- Existing buildings: It is through improving the management and operation of existing buildings where there are the greatest opportunities, as well as the greatest need, on the journey to net zero. The Charter will therefore be distinctly separate from planning policies, which are the vehicle for compelling the highest standards of sustainable new development.
- Flexible: As the circumstances of individual buildings vary, the way in which the Charter’s objectives will be promoted will vary from signatory to signatory, building to building. For owners this could include measures such as greater use of green leases and similar terms, or promoting refurbishments and retrofits that reduce energy use. For occupiers this could be through agreeing to use the property in ways that maximise its energy efficiency.
- Broad-based: In order to promote its use by as wide a range of occupiers, building owners and developers as possible, it will be jointly owned and driven by the WPA and Westminster City Council, and developed through a strong collaboration with stakeholders.
- Voluntary. Signatories will publicly commit to promoting sustainable practices and initiatives in the use of buildings and operations, across a range of key areas. They will be responsible for monitoring and sharing progress on their implementation.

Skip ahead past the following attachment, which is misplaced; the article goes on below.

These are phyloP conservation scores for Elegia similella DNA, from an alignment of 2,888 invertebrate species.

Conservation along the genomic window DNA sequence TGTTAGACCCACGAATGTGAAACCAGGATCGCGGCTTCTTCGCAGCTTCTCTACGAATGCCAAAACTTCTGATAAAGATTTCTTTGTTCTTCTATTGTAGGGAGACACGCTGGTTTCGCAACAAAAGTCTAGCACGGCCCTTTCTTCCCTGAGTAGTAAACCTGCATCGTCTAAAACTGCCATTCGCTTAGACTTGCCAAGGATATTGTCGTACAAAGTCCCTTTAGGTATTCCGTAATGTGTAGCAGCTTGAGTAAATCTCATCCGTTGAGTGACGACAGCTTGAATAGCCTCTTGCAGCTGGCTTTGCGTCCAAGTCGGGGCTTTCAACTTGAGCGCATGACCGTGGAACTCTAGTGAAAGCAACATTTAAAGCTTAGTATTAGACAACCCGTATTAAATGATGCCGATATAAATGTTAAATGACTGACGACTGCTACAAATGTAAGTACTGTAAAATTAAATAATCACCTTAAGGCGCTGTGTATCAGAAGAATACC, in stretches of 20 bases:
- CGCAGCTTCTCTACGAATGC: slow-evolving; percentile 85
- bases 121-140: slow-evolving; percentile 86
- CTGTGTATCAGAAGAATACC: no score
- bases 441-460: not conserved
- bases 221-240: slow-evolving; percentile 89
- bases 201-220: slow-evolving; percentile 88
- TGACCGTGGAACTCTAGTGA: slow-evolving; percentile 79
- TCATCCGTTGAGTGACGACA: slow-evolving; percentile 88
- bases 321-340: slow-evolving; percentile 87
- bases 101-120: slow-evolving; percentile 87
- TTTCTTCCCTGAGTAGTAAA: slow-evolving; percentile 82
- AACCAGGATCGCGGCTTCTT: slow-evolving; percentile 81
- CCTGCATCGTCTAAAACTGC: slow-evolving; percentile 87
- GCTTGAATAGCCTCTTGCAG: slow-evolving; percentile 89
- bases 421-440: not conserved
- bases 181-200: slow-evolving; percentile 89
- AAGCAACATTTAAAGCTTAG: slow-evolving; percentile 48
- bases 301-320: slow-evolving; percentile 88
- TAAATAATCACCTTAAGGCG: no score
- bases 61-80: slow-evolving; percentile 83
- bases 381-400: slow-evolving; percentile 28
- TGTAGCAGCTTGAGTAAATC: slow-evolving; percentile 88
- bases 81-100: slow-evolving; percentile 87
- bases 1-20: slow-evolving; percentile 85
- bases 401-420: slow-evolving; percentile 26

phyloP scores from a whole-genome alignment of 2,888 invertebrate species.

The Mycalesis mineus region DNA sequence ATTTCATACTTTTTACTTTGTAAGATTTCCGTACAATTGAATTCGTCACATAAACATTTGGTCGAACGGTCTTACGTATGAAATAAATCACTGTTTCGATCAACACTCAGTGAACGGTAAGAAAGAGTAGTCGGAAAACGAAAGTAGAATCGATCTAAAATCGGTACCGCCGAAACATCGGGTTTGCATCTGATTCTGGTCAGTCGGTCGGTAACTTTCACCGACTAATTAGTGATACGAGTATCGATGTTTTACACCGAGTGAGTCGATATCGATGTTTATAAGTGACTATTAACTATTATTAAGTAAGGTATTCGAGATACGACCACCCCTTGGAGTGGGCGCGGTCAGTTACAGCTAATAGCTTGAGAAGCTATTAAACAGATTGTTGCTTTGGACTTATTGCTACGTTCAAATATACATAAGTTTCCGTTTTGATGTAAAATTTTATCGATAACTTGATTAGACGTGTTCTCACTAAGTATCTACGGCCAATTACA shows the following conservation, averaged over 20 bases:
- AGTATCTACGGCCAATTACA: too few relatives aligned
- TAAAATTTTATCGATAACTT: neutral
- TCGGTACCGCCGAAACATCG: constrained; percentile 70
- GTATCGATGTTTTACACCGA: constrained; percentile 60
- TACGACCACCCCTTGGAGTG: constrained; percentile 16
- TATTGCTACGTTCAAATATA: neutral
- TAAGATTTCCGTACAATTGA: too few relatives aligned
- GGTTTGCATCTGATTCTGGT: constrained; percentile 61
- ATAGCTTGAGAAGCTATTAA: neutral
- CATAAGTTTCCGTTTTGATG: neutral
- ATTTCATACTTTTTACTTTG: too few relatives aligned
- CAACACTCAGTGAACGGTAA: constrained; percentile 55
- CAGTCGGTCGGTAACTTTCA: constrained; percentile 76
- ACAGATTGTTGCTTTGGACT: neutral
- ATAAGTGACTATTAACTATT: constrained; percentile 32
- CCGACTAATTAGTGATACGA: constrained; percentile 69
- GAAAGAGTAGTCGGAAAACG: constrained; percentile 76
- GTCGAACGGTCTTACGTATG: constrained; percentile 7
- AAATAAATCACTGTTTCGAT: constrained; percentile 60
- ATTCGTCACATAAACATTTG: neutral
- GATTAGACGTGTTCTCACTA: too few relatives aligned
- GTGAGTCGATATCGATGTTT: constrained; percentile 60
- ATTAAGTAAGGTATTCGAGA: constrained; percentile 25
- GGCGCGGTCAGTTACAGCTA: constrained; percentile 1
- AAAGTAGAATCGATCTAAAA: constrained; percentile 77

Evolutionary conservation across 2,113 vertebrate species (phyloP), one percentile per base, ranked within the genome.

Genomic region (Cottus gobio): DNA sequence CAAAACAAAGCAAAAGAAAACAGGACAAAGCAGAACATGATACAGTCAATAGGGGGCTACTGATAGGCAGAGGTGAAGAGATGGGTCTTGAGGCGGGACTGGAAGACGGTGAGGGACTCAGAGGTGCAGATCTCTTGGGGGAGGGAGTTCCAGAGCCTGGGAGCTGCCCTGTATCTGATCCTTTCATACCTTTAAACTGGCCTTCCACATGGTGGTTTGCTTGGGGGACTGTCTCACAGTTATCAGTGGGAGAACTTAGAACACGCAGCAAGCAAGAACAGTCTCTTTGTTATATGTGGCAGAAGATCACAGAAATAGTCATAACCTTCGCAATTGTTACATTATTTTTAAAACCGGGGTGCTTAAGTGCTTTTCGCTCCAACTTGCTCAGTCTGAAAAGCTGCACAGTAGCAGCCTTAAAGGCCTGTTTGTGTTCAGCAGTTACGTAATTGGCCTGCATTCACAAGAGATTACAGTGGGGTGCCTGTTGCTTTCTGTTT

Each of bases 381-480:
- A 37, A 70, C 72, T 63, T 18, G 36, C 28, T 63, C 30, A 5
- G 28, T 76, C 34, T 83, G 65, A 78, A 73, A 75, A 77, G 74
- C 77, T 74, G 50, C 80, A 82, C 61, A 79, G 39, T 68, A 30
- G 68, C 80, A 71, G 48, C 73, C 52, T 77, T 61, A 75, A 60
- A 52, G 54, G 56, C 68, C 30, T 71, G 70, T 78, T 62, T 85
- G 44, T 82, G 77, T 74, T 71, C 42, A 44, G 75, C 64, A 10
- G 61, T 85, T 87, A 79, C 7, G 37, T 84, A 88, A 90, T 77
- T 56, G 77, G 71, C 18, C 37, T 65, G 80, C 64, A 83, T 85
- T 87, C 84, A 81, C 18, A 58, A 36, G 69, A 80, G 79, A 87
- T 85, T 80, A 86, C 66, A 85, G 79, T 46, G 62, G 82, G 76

- Public: By publicly endorsing the Charter, signatories will be expressing their commitment and support for improving the way in which property in Westminster is used, whilst raising expectations and standards. They will also seek to make better and more detailed information available on matters such as energy use, to help develop a collective understanding of patterns of energy use in Westminster.
Our intention is that owners and occupiers will actively seek to sign up to these commitments in order to be among the list of responsible signatories. Importantly, this will involve the sharing of knowledge and best practices to help all building owners and occupiers across Westminster to ensure all stakeholders can adopt/benefit from the experiences of others.
What areas will the Charter address?